HPE’s Machine research project, the largest R&D programme in the company’s history, has arrived in a big way – and I cannot emphasise ‘big’ enough. In what HPE is claiming as the world’s largest single-memory computer, the prototype making its debut boasts a colossal ARM-powered, 160TB memory.
The Machine prototype is geared towards delivering HPE’s vision of memory-driven computing, which the company explains as ‘an architecture custom-built for the Big Data era’. Put simply, memory-driven computing puts memory, not the processor, at the center of the computing architecture. By eliminating the inefficiencies of how memory, storage and processors interact in traditional systems today, Memory-Driven Computing reduces the time needed to process complex problems from days to hours, hours to minutes, minutes to seconds.
The Machine prototype’s impressive memory is capable of simultaneously working with the data of approximately 160 million books. It has never been possible to hold and manipulate whole data sets of this size in a single-memory system, which HPE says proves the potential of Memory-Driven Computing.
“The secrets to the next great scientific breakthrough, industry-changing innovation, or life-altering technology hide in plain sight behind the mountains of data we create every day,” said Meg Whitman, CEO of Hewlett Packard Enterprise.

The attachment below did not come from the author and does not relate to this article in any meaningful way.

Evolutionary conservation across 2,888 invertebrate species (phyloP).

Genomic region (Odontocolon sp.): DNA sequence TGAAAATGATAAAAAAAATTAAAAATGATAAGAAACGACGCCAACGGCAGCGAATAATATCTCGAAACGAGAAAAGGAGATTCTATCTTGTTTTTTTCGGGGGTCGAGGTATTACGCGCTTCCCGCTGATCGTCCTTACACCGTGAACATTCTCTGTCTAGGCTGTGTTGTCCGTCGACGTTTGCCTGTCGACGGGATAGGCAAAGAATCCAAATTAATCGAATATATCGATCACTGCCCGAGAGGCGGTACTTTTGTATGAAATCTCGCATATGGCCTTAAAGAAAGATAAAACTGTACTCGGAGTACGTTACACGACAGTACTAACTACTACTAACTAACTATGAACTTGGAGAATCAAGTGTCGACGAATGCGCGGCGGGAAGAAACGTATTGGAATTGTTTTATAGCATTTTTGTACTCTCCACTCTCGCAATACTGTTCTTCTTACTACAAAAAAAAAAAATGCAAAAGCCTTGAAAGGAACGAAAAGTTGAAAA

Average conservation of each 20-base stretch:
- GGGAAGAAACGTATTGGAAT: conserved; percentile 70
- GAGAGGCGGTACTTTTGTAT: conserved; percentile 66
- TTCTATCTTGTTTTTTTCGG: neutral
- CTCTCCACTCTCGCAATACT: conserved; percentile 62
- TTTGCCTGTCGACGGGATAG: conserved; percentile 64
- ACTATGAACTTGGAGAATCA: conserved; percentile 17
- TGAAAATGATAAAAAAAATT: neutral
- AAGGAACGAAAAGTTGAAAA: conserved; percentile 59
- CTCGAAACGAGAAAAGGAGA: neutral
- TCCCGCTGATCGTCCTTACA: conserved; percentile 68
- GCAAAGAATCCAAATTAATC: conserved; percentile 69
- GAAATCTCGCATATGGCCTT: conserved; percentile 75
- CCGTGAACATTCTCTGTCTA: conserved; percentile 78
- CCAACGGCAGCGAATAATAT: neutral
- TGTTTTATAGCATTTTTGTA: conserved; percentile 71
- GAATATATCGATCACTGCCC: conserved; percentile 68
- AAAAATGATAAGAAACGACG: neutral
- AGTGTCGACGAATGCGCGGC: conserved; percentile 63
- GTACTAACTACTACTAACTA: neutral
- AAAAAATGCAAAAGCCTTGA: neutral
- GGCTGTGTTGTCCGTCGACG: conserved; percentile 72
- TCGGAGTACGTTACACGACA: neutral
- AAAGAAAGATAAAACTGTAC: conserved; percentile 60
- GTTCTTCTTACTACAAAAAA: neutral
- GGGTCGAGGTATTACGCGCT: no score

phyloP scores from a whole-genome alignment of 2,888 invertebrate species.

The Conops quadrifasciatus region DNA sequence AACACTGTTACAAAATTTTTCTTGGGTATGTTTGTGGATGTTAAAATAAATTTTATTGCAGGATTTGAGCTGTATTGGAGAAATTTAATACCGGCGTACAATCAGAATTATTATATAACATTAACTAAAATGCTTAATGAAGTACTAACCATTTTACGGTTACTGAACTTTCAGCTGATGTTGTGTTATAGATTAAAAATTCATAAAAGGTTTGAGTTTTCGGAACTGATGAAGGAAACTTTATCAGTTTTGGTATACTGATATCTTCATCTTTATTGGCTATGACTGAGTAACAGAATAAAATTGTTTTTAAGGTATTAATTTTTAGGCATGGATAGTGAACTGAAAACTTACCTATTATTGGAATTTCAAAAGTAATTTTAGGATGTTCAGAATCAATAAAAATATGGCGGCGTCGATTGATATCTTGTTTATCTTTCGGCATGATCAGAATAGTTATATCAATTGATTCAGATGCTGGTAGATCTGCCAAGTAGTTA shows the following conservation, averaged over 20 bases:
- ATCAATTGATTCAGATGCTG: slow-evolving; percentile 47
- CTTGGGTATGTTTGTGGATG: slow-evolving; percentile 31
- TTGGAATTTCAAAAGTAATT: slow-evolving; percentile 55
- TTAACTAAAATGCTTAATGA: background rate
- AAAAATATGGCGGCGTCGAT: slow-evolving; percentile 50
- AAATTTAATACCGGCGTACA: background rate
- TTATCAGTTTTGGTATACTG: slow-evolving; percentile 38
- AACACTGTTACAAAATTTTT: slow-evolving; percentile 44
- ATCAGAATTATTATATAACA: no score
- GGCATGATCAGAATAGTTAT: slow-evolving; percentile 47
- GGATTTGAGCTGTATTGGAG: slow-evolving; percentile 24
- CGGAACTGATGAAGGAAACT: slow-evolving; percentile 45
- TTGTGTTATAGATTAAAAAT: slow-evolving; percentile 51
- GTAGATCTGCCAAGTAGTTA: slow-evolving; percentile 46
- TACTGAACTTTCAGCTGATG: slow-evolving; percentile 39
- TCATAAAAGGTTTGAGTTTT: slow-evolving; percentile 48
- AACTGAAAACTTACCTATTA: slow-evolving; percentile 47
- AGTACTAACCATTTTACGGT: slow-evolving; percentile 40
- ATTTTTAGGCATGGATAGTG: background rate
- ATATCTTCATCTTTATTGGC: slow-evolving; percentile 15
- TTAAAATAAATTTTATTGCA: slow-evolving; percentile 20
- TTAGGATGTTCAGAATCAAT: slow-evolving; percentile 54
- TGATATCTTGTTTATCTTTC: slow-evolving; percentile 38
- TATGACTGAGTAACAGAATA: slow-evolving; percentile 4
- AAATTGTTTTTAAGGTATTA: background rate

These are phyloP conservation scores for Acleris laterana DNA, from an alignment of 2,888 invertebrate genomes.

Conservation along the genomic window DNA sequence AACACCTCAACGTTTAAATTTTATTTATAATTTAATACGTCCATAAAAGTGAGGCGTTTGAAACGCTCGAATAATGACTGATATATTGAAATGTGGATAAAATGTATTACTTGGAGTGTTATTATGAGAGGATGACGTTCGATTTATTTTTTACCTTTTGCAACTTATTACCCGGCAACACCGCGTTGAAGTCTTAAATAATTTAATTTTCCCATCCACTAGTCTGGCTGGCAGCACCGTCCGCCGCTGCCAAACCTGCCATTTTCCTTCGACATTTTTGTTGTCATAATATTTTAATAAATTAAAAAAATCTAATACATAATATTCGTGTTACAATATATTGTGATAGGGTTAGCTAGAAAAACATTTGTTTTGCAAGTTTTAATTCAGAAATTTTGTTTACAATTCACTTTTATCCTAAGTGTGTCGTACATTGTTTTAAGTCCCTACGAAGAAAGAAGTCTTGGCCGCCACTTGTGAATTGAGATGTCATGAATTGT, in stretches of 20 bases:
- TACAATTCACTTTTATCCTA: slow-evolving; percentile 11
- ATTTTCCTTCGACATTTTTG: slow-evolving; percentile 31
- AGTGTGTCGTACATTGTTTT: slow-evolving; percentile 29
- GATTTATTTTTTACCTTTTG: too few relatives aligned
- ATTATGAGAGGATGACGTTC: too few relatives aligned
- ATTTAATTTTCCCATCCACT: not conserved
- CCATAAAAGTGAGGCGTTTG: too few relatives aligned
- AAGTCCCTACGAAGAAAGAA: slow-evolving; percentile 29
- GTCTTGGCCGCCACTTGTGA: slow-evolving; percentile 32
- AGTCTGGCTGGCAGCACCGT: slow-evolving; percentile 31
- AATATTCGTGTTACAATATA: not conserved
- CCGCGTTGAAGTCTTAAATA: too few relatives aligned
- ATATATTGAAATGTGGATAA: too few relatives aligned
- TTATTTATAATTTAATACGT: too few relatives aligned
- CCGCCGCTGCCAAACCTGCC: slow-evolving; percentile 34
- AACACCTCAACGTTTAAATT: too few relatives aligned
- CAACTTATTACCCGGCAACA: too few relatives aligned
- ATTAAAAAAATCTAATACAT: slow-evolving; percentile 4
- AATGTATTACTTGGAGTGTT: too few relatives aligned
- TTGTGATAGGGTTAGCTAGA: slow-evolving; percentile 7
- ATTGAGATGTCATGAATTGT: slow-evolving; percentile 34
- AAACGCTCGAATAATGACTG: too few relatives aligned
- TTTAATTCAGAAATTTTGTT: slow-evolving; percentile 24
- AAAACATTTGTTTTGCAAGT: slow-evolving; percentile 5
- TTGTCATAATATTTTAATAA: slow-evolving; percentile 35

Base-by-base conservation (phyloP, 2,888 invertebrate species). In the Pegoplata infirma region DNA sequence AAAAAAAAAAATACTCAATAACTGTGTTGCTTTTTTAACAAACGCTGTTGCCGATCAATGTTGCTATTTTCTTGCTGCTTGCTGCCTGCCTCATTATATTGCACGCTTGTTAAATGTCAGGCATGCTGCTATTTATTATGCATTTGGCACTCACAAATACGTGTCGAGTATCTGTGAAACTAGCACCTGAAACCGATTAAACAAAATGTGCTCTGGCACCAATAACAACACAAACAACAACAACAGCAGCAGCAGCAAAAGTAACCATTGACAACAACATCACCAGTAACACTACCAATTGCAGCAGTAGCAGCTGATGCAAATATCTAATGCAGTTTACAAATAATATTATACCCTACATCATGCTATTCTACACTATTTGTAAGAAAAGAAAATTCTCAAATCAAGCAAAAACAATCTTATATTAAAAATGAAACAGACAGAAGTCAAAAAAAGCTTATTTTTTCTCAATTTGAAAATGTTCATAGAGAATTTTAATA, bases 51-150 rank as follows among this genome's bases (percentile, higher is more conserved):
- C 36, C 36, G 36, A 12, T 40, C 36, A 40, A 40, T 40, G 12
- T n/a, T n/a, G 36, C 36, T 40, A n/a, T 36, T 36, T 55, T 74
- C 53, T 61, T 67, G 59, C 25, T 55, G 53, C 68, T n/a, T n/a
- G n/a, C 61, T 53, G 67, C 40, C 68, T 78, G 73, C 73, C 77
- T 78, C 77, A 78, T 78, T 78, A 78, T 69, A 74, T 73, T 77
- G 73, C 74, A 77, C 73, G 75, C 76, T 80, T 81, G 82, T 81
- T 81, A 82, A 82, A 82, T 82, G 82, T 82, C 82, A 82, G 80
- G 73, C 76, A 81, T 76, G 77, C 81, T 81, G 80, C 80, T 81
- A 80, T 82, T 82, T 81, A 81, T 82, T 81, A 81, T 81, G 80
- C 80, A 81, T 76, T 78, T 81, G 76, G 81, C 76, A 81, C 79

“To realize this promise, we can’t rely on the technologies of the past, we need a computer built for the Big Data era.”
Based on the current prototype, HPE expects the architecture could easily scale to an exabyte-scale single-memory system and, beyond that, to a nearly-limitless pool of memory 4,096 yottabytes. To put that into context, with that potential memory you would be able to simultaneously work with every digital health record of every person on earth; every piece of data from Facebook; every trip of Google’s autonomous vehicles; and every data set from space exploration all at the same time.
“We believe Memory-Driven Computing is the solution to move the technology industry forward in a way that can enable advancements across all aspects of society,” said Mark Potter, CTO at HPE and Director, Hewlett Packard Labs.
“The architecture we have unveiled can be applied to every computing category, from intelligent edge devices to supercomputers.”